NORTH MYRTLE BEACH, SC (WMBF) - South Carolina Gov. Mark Sanford has declared a state of emergency for the 15,000 acres of land that burned throughout Horry County, destroying 40 homes and damaging 100 more.
The fire moved north into North Myrtle Beach overnight, burning dozens of homes in its wake.
The state Emergency Management Division has deployed support assets to the scene in consultation with the Governor's Office. The state Emergency Operations Center has been activated, with assets dispatched to fight the fire including a National Guard helicopter and other personnel.
Horry County's Kelly Brosky says the fires raging throughout Horry County have consumed 15,000 acres of land, destroyed 40 homes and damaged 100 others.
"This has already proved to be a devastating event for Horry County, and it isn't over," Sanford said. "This fire is continuing to spread, and it's incredibly important that people near the affected area pay close attention to emergency announcements and news outlets about developments with this disaster. We are continuing to work actively with the state Emergency Management Division and the Forestry Commission in determining what state assets are needed, and this action we've taken will allow our administration to deploy whatever is necessary on this front. In the meantime, I'd ask that every South Carolinian join Jenny, the boys and me in offering thoughts and prayers to those affected, and for every South Carolinian to think about ways in which they can help."
The South Carolina National Guard responded to the Horry County wildfire in North Myrtle Beach, following a request from the Emergency Management Division to assist Forestry Service personnel.
"Within two-hours of notification, our four-man Blackhawk crew was in Myrtle Beach ready to support the Forestry Service," said Maj. Jay McElveen, Asst. State Army Aviation Officer.
Firefighters and emergency crews began evacuating some 2,500 North Myrtle Beach residents after flames spread to the Barefoot Resort area.
"I saw structures that were engulfed [in flames]," North Myrtle Beach Mayor Marilyn Hatley said Thursday morning. "I saw structures that were destroyed."
According to Horry County Schools, all North Myrtle Beach schools closed at 10:30 a.m. Thursday. Those students who were not taken home by parents were transported to schools in Loris.
Students will be transported back to their base school for dismissal and departure at normal school closure.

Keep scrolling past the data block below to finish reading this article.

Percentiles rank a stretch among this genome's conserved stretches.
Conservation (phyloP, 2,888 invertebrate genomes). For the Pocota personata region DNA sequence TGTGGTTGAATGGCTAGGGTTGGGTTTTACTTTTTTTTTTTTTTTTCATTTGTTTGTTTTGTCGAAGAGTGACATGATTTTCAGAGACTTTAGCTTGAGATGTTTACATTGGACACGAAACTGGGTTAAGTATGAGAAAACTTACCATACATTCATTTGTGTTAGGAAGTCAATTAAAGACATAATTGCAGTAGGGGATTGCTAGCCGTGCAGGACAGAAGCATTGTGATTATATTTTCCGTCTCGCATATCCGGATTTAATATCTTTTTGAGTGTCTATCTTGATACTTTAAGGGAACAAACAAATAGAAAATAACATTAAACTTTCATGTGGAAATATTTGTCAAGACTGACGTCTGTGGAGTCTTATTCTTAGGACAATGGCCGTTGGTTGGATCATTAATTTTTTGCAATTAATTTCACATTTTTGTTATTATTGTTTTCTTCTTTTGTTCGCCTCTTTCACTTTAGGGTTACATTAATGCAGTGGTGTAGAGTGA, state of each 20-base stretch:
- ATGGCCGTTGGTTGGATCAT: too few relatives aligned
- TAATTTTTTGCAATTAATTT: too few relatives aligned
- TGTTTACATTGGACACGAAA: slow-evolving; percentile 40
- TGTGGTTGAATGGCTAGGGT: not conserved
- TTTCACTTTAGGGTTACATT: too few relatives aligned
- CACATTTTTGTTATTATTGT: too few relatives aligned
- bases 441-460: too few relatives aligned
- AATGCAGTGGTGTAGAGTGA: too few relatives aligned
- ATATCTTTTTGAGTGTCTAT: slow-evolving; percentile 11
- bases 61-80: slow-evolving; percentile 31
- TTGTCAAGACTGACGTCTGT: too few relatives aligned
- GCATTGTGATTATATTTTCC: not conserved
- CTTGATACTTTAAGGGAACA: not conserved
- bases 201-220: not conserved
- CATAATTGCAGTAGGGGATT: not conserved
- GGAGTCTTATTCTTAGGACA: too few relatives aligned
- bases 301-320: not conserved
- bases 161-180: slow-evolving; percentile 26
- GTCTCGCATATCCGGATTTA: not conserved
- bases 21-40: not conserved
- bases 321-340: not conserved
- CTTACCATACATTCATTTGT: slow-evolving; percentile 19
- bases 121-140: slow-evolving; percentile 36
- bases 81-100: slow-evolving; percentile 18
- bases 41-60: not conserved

All North Myrtle Beach schools will be closed on Friday, April 24, for students and staff.
Those schools include North Myrtle Beach Primary, North Myrtle Beach Elementary, North Myrtle Beach Intermediate, North Myrtle Beach Middle, and North Myrtle Beach High.
Even though all other Horry County schools will be open, no bus transportation will be provided from the North Myrtle Beach attendance area.
Officials with North Myrtle Beach and Horry County Fire Rescue, as well as the South Carolina Forestry Commission, told WMBF News between 30 and 50 homes have been burned in the fires across the county.
No injuries have been reported so far.
Forestry Commission spokesman Scott Hawkins says while conditions are better than they were Wednesday and overnight, it's expected to worsen around noon. The commission has fresh fire crews out now.
As of 11 a.m., there were approximately 250people registered in the shelter at the Aquatics Center and 26 at the House of Blues with dozens more milling around in the parking lot area.
Horry County Fire Rescue spokesman Todd Cartner told WMBF News that flames over 150 feet tall were being reported, and that no more evacuations were in effect in Horry County, but emergency crews are on standby.
The fire began spreading to the Barefoot area around 2:30 a.m. Roads are closed down between Highway 31 and parts of Highway 9, as well as Highway 22 in all directions. Watertower Road is also closed.
The blaze that originated near Highway 90 and Woodlawn Drive destroyed one home and has jeopardized a number of others, according to Cartner. Rescue officials on scene say they are battling flames that are "up to 150 feet tall."
Scott Hawkins with the South Carolina Forestry Commission says the fire is only 25 percent contained and has spread onto the Waterway Hills Golf Course and the first hole at the Grande Dunes Golf Club. Smoke and emergency crews are describing the scene as "extremely dangerous."
Fire crews from all over the Grand Strand and Pee Dee have arrived on scene to help assist rescue teams from the Grand Strand.
Earlier Wednesday, the Woodlawn and Serenity Place subdivisions were evacuated as the fire came too close for comfort for a number of residents. For those displaced, the American Red Cross has set up a temporary shelter for assistance at the Tilly Swamp Baptist Church, located at 4619 Highway 90. That shelter was closed at 7 a.m. Thursday after the Woodlawn subdivision evacuation was lifted.
The fire had died down around 11 p.m. Wednesday, and crews were hoping for a calm night. The evacuation of the Woodlawn subdivision was lifted around 11:15 p.m. Wednesday.
In addition to evacuations, the South Carolina Highway Patrol has closed down a large stretch of Highway 90 from East Cox Ferry Road to Old Reaves Ferry Road, in addition to Highway 31 from Robert Grissom Parkway to Water Tower Road.
According to WMBF StormTeam Meteorologists, the active fire season runs from January to April. South Carolina typically sees an average of 5,000 to 6,000 wildfires per year, consuming some 30,000 acres.
The largest fire in state history was in Horry County in 1976, when 30,000 acres burned.
WMBF News has a crew on the scene and will bring you the live, local, late breaking details as they become available.